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Migrant Children: Welfare - Question for Short Debate

Part of the debate – in the House of Lords at 7:43 pm on 9th July 2019.

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Photo of Lord Paddick Lord Paddick Liberal Democrat Lords Spokesperson (Home Affairs) 7:43 pm, 9th July 2019

My Lords, I am grateful to the right reverend Prelate the Bishop of Durham for this debate and for the contributions of other noble Lords this evening—and to Project 17 for highlighting the implications for children of the Government’s immigration policy.

I appreciate that this is a difficult situation for the Home Office and for local authorities. I have to take issue with Project 17’s report, which refers to:

“The government’s commitment to creating a ‘hostile environment’ for migrants”.

It was supposed to be about creating a hostile environment for illegal migrants, not all migrants. However, the reality is that the Government have created a hostile environment for all undocumented migrants.

I do not know whether the Minister will repeat what she has said on previous occasions. To be honest, I am not concerned about whether the hostile environment began under a Labour, coalition or Conservative Government, nor whether the new term “compliant environment” is simply a new label for the same culture or a genuine attempt to change the culture at the Home Office. As anyone who has studied business management will tell you, culture is the most difficult aspect of any organisation to change, and the evidence suggests that the culture at the Home Office continues to be one of deporting given the slightest discrepancy in an undocumented migrant’s application, and of imposing no recourse to public funds where the Home Office is unable to deport them. As my noble friend Lord Roberts of Llandudno said, one piece of evidence that the culture still exists is the fact that more than 50% of appeals against Home Office immigration decisions are successful.

I fully accept that the Government cannot allow unfettered access to the UK to all who want to come here, and that there must be rules on immigration and thorough investigations into whether an undocumented migrant meets those rules. But surely any civilised society should provide whatever means are necessary to establish the truth of an application, and should provide a reasonable standard of living while that truth is determined.

This is not about relaxing the Immigration Rules to allow anyone into the country. This is about providing a fair system that allows equality of arms to the applicant and the Home Office and does not lean on the applicant, the applicant’s family and, most of all, the children in the hope that they will give up and leave.

As the report clearly shows, the in many cases devastating consequences for the children caught up in these cases are a result of the Government’s approach and the Home Office’s culture of, “If in doubt, deport—or, if you can’t deport yet, make it so difficult that they’ll want to leave”. This report is about the symptoms of immigration policy. We need to address the causes.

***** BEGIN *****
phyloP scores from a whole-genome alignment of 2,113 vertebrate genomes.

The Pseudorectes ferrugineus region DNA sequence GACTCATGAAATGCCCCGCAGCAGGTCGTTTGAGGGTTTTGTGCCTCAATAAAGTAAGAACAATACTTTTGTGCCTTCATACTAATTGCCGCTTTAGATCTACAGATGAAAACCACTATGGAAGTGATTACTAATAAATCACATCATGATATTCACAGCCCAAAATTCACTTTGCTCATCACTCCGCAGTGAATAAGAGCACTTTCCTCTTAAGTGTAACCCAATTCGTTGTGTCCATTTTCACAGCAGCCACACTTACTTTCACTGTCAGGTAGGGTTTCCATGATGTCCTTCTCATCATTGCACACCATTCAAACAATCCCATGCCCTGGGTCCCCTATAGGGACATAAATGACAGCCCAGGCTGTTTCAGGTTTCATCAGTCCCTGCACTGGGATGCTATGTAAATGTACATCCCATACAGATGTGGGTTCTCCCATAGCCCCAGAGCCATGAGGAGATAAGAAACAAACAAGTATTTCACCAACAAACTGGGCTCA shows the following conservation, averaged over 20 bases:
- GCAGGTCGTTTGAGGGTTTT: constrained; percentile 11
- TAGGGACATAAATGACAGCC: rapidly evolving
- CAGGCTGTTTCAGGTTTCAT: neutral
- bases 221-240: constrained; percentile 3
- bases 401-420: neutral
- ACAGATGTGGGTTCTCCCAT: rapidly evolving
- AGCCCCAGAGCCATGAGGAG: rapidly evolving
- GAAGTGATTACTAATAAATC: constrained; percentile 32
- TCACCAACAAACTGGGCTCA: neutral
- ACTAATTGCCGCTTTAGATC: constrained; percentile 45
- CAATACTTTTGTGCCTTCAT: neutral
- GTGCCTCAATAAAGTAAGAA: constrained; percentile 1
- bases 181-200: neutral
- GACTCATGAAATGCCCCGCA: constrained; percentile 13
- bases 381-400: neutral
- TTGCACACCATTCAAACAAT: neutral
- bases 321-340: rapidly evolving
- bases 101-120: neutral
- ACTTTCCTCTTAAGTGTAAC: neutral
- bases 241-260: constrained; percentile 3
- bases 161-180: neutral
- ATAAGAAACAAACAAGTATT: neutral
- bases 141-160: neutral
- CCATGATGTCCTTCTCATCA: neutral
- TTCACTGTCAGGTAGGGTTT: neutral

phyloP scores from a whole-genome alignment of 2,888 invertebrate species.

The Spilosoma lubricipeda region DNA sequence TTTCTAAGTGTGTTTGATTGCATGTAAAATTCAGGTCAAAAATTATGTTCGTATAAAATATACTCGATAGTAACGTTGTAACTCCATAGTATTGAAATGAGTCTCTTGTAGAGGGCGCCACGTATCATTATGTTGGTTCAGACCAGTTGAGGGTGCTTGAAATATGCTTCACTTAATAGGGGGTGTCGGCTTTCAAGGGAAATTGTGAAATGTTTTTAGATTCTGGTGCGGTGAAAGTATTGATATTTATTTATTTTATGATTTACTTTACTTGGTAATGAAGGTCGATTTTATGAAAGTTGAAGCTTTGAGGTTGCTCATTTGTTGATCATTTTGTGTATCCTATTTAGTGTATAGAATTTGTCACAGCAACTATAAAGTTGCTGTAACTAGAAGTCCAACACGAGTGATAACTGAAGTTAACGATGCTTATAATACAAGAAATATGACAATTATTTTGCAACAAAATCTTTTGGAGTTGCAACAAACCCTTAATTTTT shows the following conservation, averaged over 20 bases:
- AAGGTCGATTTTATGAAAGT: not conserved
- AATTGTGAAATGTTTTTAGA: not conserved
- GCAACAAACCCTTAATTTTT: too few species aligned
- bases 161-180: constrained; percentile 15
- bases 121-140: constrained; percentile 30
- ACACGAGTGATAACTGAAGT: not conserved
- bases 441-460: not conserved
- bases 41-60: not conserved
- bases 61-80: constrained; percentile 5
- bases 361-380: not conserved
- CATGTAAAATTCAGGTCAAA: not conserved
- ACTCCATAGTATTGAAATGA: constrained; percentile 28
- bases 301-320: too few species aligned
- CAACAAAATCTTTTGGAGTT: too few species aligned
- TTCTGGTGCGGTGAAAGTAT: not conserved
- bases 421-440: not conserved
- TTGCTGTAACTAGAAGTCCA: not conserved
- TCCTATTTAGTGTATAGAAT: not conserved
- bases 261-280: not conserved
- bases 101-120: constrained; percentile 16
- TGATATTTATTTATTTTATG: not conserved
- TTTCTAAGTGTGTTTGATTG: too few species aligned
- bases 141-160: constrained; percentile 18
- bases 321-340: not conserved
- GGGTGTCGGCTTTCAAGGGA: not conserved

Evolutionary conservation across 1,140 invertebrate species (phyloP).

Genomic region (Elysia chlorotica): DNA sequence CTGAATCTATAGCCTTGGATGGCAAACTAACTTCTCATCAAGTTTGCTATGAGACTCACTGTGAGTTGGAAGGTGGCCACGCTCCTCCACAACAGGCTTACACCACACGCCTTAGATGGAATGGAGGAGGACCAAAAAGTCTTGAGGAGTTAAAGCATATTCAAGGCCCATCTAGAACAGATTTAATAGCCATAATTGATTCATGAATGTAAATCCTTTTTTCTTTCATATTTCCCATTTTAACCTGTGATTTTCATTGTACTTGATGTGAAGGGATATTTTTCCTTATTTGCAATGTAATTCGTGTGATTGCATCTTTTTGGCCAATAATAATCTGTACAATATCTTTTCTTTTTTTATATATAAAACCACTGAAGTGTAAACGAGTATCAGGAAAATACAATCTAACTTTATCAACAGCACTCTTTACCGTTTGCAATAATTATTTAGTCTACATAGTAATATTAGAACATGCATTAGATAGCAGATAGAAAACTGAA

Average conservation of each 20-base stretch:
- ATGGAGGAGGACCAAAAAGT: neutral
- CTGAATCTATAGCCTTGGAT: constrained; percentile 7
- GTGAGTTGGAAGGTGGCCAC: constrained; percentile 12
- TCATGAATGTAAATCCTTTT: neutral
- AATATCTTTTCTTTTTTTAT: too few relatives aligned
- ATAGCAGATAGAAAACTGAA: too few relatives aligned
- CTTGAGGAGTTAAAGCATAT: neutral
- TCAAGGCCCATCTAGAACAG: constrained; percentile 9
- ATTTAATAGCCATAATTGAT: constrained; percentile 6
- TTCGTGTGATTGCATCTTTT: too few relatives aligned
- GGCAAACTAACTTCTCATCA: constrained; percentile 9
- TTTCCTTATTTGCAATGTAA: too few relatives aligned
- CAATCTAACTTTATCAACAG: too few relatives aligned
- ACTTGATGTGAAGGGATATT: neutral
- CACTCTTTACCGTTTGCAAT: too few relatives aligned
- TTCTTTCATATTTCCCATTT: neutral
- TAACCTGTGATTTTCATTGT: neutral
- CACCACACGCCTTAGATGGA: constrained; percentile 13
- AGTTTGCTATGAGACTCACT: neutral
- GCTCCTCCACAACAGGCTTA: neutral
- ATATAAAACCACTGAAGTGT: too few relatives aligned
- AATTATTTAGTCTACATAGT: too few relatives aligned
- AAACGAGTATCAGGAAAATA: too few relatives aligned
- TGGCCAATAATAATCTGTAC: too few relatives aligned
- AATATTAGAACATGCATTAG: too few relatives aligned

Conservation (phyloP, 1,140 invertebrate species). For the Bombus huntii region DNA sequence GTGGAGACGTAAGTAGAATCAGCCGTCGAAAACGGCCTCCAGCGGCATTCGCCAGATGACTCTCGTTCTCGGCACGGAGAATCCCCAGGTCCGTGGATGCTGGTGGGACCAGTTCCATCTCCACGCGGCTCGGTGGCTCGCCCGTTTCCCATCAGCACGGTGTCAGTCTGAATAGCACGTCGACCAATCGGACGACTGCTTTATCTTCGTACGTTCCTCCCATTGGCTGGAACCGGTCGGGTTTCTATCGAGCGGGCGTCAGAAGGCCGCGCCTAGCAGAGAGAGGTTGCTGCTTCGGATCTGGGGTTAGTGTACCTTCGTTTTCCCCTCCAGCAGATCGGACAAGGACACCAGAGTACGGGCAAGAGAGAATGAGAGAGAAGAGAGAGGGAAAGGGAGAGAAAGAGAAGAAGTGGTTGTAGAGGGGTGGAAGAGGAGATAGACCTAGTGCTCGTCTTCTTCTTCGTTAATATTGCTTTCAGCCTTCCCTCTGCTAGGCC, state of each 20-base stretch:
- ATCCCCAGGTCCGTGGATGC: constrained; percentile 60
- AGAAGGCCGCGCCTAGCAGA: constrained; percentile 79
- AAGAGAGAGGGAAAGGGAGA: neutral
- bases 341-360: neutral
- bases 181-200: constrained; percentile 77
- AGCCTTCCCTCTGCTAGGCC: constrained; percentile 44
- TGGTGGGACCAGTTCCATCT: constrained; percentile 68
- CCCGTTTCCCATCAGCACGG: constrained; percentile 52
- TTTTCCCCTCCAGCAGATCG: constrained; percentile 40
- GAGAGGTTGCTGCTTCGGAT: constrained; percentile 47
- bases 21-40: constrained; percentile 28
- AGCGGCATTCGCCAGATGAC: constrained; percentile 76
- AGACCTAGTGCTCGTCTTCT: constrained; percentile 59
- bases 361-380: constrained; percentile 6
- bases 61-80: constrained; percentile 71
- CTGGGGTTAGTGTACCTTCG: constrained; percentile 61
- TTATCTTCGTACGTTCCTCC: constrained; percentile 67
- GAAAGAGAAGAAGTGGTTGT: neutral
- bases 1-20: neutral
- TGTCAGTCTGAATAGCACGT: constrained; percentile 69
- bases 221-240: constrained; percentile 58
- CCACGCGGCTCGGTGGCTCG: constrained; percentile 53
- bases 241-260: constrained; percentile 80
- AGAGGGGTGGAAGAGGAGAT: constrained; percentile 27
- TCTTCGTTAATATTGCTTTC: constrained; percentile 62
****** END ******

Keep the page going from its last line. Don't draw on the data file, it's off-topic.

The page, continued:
These children are the innocent bystanders in the battle between their parents and the Home Office, and the safety net of Section 17 of the Children Act 1989 is giving way because of the financial strain that is being put on local authorities by cuts in the central government grant. In the same way that the Home Office is under pressure to reduce net migration—from the likes of the Brexit Party, UKIP or whatever the latest incarnation of xenophobic, right-wing populism is—local authorities are under pressure to reduce expenditure in every department because of a lack of funding.

Of course, it is grossly unfair that children should be treated in this way—but by the same token we do not want to differentiate between those seeking permanent leave to remain who have no children and those who have. If in every case applicants were treated fairly and supported for however long the Home Office took to decide on permanent leave to remain, the issues in this report would not arise.

Perhaps I am being cynical. In the equation of, “How many votes will this policy win us and how many will it lose us?”, the cost-benefit analysis of supporting and being decent to undocumented migrants may well come out as a negative. And, of course, none of those involved—applicants and children—has a vote. It is therefore not just the children who are not seen and not heard but the undocumented migrants as well who have no voice.

That may be one reason why the Liberal Democrats are not the most popular party. We believe in the dignity and well-being of individuals, no matter who they are or where they come from. That is why we believe that asylum seekers should be able to work if the Home Office has been unable to resolve their case within six months, so that they can support themselves and their family without having to rely on the state, as the noble Lord, Lord Watson of Invergowrie, and my noble friend Lord Roberts said. But during that six months, or for however long the Government decide to deprive them of their ability to support themselves, they and their children must, at the very least, be given a home, enough to eat and enough to live a decent life. As the right reverend Prelate the Bishop of Durham said, at the moment the system is trapping many in destitution.

Noble Lords will be familiar with the saying attributed to Benjamin Franklin:

“That it is better 100 guilty Persons should escape than that one innocent Person should suffer”.

Surely it is better that 100 applicants should exploit the system than that one innocent child should suffer.